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U.S. Set to Challenge Russia on European Gas Market

A tanker floating next to Sakhalin-2, a liquefied natural gas plant on a Far Eastern Russian island in the Pacific. Denis Grishkin

U.S. liquefied natural gas by the end of the decade is likely to challenge Russian gas for market share in Europe as the region becomes increasingly dependent on imports, ConocoPhillips' head of LNG trading said.

A surge in production worldwide, driven by new projects in the U.S., Australia, East Africa, Russia and Canada, could double LNG output to 600 million tons annually from 2018 and provide ample new supply to global markets, industry estimates suggest.

Kicking off the export growth, after years of stagnating supply, will be Exxon Mobil's Papau New Guinea LNG plant in the third quarter of this year, followed by BG Group's Queensland Curtis project in Australia by year-end.

Most new Australian and East Africa supplies are expected to reach Asia to fill demand, while significant output from the U.S. and elsewhere is expected to arrive at European terminals.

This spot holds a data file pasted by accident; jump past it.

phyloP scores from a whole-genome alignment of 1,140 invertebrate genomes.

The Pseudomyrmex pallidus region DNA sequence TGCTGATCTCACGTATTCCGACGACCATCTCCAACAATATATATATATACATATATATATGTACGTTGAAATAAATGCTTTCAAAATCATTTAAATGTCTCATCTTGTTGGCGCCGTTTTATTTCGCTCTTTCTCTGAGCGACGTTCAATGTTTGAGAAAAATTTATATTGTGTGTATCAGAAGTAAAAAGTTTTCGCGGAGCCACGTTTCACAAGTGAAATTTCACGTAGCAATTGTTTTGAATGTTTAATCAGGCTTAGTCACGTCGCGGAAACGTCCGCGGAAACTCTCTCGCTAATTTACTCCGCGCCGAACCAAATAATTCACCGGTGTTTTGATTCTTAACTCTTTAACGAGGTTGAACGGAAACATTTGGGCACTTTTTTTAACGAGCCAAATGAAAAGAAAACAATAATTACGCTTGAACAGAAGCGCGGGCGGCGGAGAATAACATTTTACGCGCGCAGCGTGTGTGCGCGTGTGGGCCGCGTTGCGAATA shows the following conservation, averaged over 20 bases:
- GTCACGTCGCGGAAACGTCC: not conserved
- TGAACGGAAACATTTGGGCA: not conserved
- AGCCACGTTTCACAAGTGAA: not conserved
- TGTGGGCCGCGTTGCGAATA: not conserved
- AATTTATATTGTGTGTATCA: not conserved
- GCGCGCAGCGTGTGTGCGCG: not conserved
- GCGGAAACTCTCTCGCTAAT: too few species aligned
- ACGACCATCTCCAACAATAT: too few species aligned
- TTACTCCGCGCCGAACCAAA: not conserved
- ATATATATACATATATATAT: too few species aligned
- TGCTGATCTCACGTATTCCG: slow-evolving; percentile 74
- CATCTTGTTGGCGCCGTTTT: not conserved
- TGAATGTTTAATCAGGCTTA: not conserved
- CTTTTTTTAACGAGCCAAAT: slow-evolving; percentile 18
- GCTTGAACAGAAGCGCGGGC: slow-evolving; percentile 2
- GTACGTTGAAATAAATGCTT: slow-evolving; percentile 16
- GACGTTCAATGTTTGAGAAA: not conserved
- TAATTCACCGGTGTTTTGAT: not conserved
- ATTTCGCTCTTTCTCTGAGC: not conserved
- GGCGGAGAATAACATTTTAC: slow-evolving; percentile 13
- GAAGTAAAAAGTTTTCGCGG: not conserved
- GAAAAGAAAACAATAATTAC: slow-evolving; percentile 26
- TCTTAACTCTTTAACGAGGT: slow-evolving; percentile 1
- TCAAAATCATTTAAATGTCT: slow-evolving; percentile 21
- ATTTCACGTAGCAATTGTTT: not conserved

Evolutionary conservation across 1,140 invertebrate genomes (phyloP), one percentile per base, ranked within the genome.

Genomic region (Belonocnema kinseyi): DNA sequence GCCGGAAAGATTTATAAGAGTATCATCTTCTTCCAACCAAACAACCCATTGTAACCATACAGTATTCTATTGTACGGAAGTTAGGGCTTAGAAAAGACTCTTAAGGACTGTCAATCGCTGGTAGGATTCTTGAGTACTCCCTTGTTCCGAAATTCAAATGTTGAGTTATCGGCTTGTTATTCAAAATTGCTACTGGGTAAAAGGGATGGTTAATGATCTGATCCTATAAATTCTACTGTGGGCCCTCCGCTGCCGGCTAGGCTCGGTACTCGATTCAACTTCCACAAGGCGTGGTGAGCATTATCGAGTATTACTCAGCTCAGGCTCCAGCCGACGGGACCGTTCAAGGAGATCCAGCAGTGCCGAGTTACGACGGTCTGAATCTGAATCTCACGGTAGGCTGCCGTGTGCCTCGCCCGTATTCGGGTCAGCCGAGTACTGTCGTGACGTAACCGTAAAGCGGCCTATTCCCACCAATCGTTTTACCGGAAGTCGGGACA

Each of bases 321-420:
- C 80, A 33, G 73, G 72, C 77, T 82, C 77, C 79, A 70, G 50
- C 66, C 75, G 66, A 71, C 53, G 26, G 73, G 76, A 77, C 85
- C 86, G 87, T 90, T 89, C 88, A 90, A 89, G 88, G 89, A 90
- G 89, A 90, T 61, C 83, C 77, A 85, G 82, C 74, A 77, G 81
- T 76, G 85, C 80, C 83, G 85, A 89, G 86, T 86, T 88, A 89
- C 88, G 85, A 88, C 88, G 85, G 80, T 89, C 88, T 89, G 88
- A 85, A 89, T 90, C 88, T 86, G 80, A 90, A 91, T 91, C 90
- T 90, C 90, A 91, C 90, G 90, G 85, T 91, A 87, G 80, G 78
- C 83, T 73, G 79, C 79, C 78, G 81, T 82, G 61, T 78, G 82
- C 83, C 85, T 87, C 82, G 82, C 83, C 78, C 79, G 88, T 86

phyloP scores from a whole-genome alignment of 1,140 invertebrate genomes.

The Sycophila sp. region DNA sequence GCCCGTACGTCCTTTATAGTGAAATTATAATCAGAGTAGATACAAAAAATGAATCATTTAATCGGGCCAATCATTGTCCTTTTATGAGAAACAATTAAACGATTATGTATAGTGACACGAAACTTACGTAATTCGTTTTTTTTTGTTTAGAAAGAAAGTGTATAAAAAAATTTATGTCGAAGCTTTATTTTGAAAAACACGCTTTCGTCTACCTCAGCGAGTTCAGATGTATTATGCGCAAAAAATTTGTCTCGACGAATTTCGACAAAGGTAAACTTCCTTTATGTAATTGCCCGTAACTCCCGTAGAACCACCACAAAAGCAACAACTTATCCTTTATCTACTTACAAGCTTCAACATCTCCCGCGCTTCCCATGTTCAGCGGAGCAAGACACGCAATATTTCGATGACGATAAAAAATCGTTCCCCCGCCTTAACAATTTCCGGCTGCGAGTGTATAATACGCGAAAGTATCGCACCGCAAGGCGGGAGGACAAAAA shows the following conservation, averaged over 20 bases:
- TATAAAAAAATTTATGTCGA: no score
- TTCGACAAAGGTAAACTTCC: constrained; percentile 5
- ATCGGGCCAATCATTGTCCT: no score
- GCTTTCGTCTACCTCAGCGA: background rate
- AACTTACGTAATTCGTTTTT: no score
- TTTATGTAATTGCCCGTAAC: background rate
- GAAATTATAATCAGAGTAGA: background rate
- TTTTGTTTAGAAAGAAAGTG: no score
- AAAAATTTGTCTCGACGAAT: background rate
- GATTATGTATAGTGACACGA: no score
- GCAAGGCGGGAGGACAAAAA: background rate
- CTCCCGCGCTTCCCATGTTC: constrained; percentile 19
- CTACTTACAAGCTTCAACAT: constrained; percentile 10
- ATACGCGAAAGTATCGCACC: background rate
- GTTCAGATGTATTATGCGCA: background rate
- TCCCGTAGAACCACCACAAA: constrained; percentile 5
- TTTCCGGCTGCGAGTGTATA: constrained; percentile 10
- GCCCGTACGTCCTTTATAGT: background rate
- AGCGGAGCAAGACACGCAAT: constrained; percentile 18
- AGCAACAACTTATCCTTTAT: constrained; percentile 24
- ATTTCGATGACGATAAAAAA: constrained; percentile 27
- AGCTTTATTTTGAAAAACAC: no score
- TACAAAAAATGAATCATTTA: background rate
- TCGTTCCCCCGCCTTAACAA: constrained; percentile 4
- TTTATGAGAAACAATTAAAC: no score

"We believe that the European gas market will be a balancing market for global gas," Birger Balteskard, global LNG marketing manager at ConocoPhillips, told the International Petroleum Week industry conference.

Balteskard said Europe's dependence on gas imports will grow as its domestic fields age and that America's proposed LNG export terminals will help meet that need.

"There is a potential large gap between demand and supply into Europe. We think by 2025 that will be as much as 25 [billion cubic feet] a day, which is significant," Balteskard said.

The U.S., meanwhile, is producing record amounts of gas from shale, and more than a dozen export projects have been proposed, some of which could target Europe from 2015 onwards.

Europe's biggest supplier Russia charges high prices for supplies, offering U.S. LNG shippers a chance to grab market share through cut-rate deals.

In Europe, a case could be made that "there will be competition between Russian pipe gas and LNG from the U.S. and potentially East Africa", Balteskard said.

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